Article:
Predator drones in the U.S. Homeland a waste of money

Tom Barry writes on the fantastic waste of money and resources U.S. Customs and Border Patrol spends on enforcing its borders with Predator drones. Each Predator costs around $20 million, plus the millions of dollars needed to maintain the system. The CBP has around 9 Predators hovering over the U.S.-Canada and U.S.-Mexico border.

The actual Department of Homeland Security program isn’t classified, but most FOI requests have been stonewalled, maintaining a secrecy not dissimilar from the CIA’s targeted killings thousands of miles away. Although the CBP program started in 2004, the first significant information provided  came in May 2012 in the form of a brief report by the DHS Office of Inspector General: CBP’s Use of Unmanned Aircraft Systems in the Nation’s Border Security, DHS Office of Inspector General, issued in May 2012.

The efficacy of the program is like a drop in the ocean.

The 7,500 “criminal aliens” that the Border Patrol detained are small potatoes when compared to CBP’s overall number of detentions since 2005 – 5.7 million immigrants, including the 327,000 detained in 2011. Expressed as a percentage, this amounts to only .001 percent of those detained during that period.

While categorized by CBP as “dangerous people” because they have crossed the border illegally, mostly they are simply unauthorized immigrants, although a small number are marijuana backpackers.

To give some perspective to the drug haul attributed to UAV surveillance over six years – 46,600 pounds of marijuana – CBP on average seizes 3,500 pounds of marijuana every day in Arizona, making a seizure every 1.7 hours. Drones had a role in the seizure of less than one percent of the Border Patrol’s total marijuana in the past six years – only .003 percent to be precise.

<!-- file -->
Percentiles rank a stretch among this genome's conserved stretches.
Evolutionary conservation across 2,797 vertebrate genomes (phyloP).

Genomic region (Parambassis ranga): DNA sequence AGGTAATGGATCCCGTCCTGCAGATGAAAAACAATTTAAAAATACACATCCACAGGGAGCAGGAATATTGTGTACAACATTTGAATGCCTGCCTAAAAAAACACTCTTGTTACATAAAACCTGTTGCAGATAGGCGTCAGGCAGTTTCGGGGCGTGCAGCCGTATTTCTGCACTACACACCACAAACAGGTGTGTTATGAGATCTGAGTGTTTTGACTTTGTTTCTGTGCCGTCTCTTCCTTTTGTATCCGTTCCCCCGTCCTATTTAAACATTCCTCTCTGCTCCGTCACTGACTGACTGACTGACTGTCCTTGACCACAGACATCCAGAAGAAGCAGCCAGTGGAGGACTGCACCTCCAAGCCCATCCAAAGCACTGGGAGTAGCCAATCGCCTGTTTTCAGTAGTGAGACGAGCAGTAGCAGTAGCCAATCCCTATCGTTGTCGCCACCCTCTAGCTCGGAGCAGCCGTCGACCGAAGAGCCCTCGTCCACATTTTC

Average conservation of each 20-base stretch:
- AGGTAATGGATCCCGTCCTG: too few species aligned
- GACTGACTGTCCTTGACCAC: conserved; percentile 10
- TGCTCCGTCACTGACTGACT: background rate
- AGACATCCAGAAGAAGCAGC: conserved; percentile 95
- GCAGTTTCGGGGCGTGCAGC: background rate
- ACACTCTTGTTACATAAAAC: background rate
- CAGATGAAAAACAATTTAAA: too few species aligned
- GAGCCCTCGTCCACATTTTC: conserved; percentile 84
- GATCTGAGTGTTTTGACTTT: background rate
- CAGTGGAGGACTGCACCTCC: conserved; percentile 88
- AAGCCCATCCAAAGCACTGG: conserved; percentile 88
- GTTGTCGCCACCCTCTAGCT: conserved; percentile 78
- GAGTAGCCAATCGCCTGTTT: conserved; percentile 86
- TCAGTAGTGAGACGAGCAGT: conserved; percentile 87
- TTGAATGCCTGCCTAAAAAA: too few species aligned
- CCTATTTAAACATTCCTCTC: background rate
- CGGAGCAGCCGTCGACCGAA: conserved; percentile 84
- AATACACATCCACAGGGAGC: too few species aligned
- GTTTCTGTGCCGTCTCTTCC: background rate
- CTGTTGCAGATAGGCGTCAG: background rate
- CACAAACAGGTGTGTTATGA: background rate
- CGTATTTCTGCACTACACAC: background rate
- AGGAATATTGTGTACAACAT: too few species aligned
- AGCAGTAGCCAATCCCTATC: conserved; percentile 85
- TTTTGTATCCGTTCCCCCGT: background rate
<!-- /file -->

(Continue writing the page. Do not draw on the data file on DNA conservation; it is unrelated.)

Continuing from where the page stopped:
The Office of Inspector General also found that:

• Drone usage fell drastically short of OAM’s own “mission availability threshold” (minimum capability) and its mission availability objective – 37 percent and 29 percent.

• Because of budget shortfalls for UAV maintenance, CBP in 2010 alone had to transfer $25 million from other CBP programs to maintain its UAV fleet even at a usage level that fell far short of the planned minimum.

• CPB has run its drone program in violation of its own operational standards and lacks the required “mobile backup ground control stations” at three of the four drone bases.

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